Promoting Equity Through Health Literacy

By Laura Wilson, Fingerpaint Marketing, Strategy & Patient Education

World Health Day, held annually on April 7, provides an opportunity to highlight pressing public health issues. The date holds specific significance, as it marks the anniversary of the founding of the World Health Organization in 1948. With a host of problems plaguing our planet and well-being, many of which are exacerbated by socioeconomic disparities, it is no surprise that a key component of this year’s theme is equity.

The ability to make informed health decisions by groups that have been marginalized is often hindered by poor access and ineffective communication. These obstacles can have tragic results, including delays in diagnosis, inadequate treatments, and preventable deaths. With so much at stake, what can your organization do to ensure you are at the forefront of creating positive change?

Take Responsibility

Recognize that it is both unrealistic and unfair to expect diverse patient populations and their caregivers to receive and process information in the same fashion. Rather than adhering to the outdated notion that all patients should conform to a uniform method of communication, understand that the onus lies on your organization to reach your audience effectively. Prioritize a culture of organizational accountability and responsibility.

Expand Your Reach

It is an unfortunate truth that organizations often rely on the most outspoken segments of their audience to collect information and develop materials. While it may seem obvious, it is important to thoughtfully tailor your focus groups, research, and educational tools to reflect everyone within your target demographics. Including those who may be less vocal or engaged will give you a broader perspective on potential challenges and solutions.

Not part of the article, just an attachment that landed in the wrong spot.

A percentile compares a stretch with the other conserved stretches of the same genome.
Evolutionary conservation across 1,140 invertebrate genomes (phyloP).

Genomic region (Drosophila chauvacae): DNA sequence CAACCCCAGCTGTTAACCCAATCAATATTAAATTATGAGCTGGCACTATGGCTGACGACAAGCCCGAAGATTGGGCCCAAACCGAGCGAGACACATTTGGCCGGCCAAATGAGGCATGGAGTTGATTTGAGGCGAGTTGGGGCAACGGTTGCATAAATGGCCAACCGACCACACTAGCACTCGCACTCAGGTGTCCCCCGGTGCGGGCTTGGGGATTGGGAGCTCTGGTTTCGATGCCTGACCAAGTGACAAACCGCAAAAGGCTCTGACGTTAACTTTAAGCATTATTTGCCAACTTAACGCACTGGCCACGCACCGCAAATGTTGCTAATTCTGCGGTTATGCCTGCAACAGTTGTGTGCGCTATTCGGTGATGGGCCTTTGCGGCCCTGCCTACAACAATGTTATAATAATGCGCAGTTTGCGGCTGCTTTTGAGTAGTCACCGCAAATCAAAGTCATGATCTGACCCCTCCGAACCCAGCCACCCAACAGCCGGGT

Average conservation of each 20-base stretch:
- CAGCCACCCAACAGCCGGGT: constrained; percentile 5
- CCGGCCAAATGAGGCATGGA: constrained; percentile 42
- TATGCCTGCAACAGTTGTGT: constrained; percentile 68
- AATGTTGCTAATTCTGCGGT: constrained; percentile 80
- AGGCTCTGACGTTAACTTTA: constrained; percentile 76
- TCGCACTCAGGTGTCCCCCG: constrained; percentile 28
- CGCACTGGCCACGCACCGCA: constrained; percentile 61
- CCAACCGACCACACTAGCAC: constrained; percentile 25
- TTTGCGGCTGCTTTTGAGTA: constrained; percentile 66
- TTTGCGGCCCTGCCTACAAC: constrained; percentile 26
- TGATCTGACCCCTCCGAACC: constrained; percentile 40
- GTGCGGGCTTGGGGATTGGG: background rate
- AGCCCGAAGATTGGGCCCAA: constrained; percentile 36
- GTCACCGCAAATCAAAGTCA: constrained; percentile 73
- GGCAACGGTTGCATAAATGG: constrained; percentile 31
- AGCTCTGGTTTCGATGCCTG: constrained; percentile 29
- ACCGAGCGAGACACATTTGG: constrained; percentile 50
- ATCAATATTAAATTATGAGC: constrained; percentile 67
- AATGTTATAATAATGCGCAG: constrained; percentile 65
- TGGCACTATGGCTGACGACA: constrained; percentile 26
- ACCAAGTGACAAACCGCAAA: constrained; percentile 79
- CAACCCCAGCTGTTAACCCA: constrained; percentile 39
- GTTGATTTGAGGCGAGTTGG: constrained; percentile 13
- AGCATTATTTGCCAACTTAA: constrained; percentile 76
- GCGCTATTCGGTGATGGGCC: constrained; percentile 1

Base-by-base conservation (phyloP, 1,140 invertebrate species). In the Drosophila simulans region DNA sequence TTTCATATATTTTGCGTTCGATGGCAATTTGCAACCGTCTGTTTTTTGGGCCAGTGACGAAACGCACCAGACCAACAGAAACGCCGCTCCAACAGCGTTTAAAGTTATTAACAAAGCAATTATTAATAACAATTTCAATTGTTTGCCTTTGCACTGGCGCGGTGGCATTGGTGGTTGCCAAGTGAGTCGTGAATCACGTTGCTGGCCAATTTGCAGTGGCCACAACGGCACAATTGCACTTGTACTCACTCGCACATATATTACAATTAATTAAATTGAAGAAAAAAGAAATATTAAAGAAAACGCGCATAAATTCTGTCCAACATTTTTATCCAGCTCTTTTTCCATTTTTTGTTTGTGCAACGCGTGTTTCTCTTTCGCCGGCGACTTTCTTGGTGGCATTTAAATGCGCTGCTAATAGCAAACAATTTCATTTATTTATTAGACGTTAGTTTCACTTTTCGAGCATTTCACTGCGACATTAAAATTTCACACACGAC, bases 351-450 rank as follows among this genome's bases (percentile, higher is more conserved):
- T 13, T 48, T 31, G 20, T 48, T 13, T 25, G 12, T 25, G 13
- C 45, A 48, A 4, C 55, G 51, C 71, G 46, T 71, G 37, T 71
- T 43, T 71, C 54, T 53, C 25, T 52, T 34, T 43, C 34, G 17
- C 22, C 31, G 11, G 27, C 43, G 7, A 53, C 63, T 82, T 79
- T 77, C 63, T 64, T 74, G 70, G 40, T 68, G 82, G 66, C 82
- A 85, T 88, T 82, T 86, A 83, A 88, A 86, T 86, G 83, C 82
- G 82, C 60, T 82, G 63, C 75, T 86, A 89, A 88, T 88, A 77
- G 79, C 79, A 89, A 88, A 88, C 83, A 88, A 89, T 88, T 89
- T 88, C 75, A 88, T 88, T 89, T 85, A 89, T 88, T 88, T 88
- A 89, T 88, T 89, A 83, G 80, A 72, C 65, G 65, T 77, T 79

With diverse input, you can expand your marketing efforts to broaden your reach. For instance, it might make sense to design multiple versions of your website or brochures with various languages or complexity levels in mind. Giving people the option to select the one that works best for them can empower patients and boost engagement.

Review and Revise

From clinical trial details to disease awareness, education, or medication instructions, use a critical eye to examine your existing communications. All aspects—written, verbal, and numerical—should be carefully reviewed to determine if there are gaps in your messaging.

Here are some questions to ask yourself: Does your audience have access to the Internet? Are they able to easily navigate web-based content? Are you giving them the tools to understand, learn more, and ask questions in the appropriate format? What other factors present impediments to improving health and well-being? This kind of introspective analysis should occur at all stages of planning and execution.

Use Empathetic Language

While the methods with which we engage and inform are of the utmost importance, the words we choose are also significant. Keep in mind that opinions may differ when it comes to preferred terminology, so draw on research and patient guidance to adopt language that shows you value inclusivity and respect. Develop a comprehensive framework for utilizing inclusive language that sensitively addresses gender, race, age, disabilities, impairments, and more. Establish your own organizational principles and mandates to guarantee you extend empathy and understanding to everyone.

Health literacy, defined as “the degree to which individuals have the ability to find, understand, and use information and services to inform health-related decisions and actions for themselves and others” by the Office of Disease Prevention and Health Promotion’s Healthy People 2030 Plan, is paramount to breaking down barriers.

By using these four measures to prioritize literacy, biopharma companies can empower patients, improve outcomes, and promote equity.